"Victek" <Victek@invalid.invalid> wrote in message
>> If you are running 2d applications, everything except gaming, there is no
>> change to the system memory footprint regardless of the amount of RAM on
>> the videocard. The demands of 2d applications, including Photoshop/video
>> processing, are minimal with regard to even motherboard based video let
>> alone decent stand-alone cards. The exception is if you are trying to run
>> a large panel with a high resolution at high refresh rates. but few of us
>> will ever do that.
>> If you are 3d gaming then you want the fastest video card with the
>> fastest and largest amount of memory you can afford.
> Interesting, but how is it determined? I currently have a video card with
> 128 megs on it. I have 4 gigs installed and the Vista x86 task manager
> reports 3453 MB available (on the performance tab). Are you saying if I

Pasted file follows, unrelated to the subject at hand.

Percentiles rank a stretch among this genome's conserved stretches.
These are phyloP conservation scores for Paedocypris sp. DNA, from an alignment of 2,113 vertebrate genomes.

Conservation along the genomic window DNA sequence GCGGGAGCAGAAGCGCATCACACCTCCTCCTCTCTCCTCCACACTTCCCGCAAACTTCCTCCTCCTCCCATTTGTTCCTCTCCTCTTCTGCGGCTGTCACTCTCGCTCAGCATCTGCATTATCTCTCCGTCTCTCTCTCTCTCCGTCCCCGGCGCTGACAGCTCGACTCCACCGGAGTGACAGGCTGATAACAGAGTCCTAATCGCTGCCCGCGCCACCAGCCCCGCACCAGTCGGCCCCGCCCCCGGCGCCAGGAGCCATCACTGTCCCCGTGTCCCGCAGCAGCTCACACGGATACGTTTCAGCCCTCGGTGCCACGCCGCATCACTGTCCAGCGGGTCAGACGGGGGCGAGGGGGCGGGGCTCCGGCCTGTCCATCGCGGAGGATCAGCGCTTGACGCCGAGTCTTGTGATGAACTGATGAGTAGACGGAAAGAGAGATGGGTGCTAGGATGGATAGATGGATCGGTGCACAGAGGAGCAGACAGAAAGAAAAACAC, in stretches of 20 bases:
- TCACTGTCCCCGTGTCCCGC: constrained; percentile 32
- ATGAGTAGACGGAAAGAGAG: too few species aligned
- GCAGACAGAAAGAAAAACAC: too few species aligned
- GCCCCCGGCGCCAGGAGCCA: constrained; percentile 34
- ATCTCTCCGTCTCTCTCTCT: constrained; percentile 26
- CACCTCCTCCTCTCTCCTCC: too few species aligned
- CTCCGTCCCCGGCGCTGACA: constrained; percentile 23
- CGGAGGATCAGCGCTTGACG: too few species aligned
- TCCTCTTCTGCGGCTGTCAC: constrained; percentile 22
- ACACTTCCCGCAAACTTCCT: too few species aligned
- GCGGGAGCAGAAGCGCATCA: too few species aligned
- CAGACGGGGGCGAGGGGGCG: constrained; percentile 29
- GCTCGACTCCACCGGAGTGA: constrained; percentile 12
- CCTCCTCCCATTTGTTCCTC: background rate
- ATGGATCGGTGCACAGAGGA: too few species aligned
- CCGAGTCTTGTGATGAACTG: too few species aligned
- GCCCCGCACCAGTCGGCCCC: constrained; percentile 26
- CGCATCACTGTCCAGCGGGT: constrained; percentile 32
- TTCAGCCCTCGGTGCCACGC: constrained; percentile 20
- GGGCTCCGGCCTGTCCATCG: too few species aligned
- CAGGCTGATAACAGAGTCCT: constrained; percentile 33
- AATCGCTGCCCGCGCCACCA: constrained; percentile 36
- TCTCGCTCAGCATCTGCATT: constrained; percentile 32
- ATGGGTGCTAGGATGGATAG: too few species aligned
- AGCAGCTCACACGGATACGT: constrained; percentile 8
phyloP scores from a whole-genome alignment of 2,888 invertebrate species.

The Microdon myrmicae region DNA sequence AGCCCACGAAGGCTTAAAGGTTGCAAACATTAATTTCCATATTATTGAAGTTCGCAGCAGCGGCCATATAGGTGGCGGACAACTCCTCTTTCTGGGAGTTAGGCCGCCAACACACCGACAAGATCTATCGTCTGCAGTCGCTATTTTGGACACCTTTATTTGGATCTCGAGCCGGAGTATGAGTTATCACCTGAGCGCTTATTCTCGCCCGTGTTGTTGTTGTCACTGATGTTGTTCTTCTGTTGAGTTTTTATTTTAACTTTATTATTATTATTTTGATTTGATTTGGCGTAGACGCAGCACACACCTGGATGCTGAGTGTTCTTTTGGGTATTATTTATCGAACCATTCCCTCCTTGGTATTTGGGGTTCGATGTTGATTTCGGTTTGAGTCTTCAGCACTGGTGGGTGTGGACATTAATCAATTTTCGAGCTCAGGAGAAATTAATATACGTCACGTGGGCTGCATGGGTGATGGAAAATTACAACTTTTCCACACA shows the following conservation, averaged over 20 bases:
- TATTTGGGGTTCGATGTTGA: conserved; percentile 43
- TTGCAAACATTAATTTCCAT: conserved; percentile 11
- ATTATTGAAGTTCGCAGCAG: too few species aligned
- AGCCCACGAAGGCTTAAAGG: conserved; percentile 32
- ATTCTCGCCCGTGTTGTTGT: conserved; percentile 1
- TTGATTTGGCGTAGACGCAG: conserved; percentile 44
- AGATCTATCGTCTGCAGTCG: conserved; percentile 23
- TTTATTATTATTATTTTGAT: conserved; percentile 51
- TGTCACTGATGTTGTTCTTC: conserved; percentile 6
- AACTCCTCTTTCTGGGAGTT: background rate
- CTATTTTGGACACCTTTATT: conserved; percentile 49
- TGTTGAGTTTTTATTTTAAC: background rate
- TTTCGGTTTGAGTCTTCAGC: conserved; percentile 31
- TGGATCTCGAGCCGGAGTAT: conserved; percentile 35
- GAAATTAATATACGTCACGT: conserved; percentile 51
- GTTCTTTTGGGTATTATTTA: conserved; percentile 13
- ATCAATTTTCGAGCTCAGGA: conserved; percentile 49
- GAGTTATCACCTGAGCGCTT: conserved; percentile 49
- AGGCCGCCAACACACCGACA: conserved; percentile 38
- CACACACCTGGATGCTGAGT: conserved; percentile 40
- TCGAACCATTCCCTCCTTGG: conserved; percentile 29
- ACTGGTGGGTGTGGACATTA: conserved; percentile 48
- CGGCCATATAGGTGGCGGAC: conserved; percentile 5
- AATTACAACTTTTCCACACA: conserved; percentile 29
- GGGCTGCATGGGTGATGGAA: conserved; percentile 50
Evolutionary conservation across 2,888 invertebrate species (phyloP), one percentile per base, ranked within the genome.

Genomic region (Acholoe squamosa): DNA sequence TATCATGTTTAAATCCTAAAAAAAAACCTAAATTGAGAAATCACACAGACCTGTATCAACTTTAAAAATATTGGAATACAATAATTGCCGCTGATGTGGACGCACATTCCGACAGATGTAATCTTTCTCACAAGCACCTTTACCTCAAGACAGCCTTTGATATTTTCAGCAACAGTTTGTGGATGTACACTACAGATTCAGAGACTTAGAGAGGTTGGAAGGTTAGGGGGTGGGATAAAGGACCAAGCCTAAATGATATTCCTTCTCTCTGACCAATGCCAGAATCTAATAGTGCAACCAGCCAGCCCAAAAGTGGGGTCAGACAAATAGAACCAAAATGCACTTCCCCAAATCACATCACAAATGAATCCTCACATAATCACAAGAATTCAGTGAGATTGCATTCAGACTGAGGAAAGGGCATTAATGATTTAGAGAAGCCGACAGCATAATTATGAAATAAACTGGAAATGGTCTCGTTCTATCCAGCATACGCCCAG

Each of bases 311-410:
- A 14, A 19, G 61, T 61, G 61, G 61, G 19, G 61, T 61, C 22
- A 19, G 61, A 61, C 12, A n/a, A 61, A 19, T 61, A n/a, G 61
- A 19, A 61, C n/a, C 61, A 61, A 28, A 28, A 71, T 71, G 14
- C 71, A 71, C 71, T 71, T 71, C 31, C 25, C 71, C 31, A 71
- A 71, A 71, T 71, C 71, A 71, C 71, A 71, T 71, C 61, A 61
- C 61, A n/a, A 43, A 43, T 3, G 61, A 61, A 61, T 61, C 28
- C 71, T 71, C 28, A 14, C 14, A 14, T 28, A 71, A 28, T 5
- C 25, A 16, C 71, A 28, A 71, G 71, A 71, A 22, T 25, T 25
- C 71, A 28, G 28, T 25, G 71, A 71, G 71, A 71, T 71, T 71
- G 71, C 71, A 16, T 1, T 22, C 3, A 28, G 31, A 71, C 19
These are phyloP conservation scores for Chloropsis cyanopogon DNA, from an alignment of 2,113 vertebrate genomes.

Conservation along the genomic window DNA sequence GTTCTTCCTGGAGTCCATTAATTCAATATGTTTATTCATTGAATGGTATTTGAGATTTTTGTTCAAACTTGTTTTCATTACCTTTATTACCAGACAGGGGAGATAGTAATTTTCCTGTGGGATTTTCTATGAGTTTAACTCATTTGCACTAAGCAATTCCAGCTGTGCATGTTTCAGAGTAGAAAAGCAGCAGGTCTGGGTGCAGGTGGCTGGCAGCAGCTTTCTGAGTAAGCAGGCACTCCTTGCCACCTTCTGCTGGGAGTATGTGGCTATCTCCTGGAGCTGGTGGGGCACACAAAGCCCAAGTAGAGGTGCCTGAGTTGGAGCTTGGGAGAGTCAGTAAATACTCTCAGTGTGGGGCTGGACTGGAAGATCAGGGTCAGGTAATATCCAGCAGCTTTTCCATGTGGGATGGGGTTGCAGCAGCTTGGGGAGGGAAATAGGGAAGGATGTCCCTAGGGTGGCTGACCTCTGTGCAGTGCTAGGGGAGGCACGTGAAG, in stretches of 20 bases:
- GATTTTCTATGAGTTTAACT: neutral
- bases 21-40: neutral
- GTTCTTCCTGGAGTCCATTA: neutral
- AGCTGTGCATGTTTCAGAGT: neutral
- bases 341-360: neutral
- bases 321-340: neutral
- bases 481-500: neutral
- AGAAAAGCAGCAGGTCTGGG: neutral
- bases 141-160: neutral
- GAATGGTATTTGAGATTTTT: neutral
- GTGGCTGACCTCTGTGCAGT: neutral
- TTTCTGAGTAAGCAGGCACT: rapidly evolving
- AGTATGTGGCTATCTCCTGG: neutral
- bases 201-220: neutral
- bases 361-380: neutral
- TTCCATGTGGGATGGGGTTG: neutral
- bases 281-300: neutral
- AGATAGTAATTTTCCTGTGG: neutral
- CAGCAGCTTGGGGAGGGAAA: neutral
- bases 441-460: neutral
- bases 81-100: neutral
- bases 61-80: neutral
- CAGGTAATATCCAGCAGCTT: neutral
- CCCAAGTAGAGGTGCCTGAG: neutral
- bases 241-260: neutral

> install a video card with say 512 megs it will not change the available
> amount of ram stated in the task manager?
If your video card is PCIe, and you upgrade to a 512MB card, your
available RAM will drop to the 3100MB range, which is about what
most people with 512MB cards have available.
One thing of note is that of the 4GB of 32 bit virtual address space an
application is allotted 2GB, and the other 2GB is allotted to the OS.
Unless they are what's called "large address aware", applications don't
have access to more than 2GB of address space, which equates to
2GB of RAM in a 3 or 4GB system. Also, the /3GB and /userva=
switches have to be set, in boot.ini for XP. The increaseuserva
command is used in the 32 bit Vista bootmgr. In 64 bit Windows,
large address aware apps have access to 4GB.